Care and Breeding YellowFoot Tortoises – Geochelone

In the Fall of 1997 I decided to start a breeding project to propagate Geochelone denticulata, the Yellowfoot Tortoise from South America. I start with a male specimen I got in Atlanta, a tortoise in captivity for twelve years with no other yellowfoot company.
Named “Elmo”, this large male geochelone denticulata is a voracious eater and a prodigious breeder. He even makes the gutteral “calls” to which I was first exposed on the CTTC Site. I bought two adult females from a place in Florida, these have been in the U.S. for thirteen or more years. They have laid eggs for the man in Florida, but without a male, he had none fertile.
Feeding time is a bustling event. These tortoises eat a prodigious amount, every day.
Look at how the female attacks the food!
Their diet is as follows:

  • Day one: Escarole & Squash
  • Day two: Turnip greens & Yams
  • Day three: Fasting
  • Day four: Romaine, Squash and Yams
  • Day five: Apples & Squash
  • Day six: Fasting
  • Day seven: Canned low fat dogfood.

Their outdoor facility is a nice, chainlink enclosure. It’s deficiency is that it’s not a dirt floor for egg-laying. I provide a box of peat for them to dig in if they desire.
I also keep water turtles, indoors overwinter. Their facility is pictured at left. The lighting is a metal halide pendant light and the filtration is a Bubble Bead Filter.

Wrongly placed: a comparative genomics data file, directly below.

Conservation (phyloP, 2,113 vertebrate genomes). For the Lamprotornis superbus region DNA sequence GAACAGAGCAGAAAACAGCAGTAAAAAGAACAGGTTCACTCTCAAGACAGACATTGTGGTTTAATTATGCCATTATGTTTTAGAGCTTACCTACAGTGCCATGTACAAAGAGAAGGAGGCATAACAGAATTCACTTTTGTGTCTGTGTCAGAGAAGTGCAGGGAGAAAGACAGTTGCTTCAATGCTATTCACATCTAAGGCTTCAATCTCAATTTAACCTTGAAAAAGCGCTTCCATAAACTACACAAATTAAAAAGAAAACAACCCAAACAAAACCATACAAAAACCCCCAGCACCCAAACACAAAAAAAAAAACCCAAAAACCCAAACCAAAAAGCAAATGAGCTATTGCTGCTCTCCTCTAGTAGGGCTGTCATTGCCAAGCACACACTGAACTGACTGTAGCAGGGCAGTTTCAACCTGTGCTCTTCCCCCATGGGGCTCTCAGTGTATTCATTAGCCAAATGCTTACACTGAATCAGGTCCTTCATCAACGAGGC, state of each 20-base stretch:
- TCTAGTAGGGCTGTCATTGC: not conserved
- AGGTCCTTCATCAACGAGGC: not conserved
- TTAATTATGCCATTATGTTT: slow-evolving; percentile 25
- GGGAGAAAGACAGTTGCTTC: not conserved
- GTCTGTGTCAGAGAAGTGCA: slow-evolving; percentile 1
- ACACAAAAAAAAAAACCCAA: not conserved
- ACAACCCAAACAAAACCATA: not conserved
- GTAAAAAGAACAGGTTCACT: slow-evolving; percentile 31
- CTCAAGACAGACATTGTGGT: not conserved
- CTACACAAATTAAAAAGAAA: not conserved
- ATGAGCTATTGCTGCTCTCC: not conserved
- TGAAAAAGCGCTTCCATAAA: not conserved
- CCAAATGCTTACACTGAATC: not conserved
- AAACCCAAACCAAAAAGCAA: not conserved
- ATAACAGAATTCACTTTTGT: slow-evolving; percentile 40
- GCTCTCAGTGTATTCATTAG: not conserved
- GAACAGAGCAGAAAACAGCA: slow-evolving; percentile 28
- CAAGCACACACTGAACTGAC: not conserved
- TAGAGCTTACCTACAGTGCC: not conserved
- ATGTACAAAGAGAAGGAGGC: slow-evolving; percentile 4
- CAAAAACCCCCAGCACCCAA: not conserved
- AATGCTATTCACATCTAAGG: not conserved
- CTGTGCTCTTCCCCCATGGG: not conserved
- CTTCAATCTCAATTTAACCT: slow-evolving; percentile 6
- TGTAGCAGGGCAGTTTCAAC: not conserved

I am accumulating alot of information specific to Yellowfeet.

See a post below, I got from one of the greats.

“Denticulata for some reason are not kept as captive animals nearly as much as are carbonaria. They are a lot larger! Also a gorgeous animal……

They require even higher humidity that do Carbonaria…..because they strictly inhabit tropical forest areas in South America.

Temperature must also be kept at a very stable level, variations can and do cause severe illness. They MUST have constant access to drinking and “wading” water to sit in, which needs to be cleaned and replaced on a daily basis. A cement pond set to ground surface often works well. A drip irrigation system on timers installed to simulate rainfall is recommended. They love it!

You must keep the temp between 25 to 27 degrees C……and they need A LOT of room, they love to roam and get lots of exercise.

The diet is “basically” the same as Carbonaria, but a bit more fruit is required. Occasional animal protein as well, they love low fat canned dog food, offer every one or two weeks.

You can also soak monkey chow bisquits, some will eat them….do not offer more than once per week.

 

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Dr Erik Johnson

Dr Erik Johnson is a Marietta, Georgia Veterinarian with a practice in small animal medicine. He graduated from University of Georgia with his Doctorate in 1991. Dr Johnson is the author of several texts on Koi and Pond Fish Health and Disease as well as numerous articles on dog and cat health topics.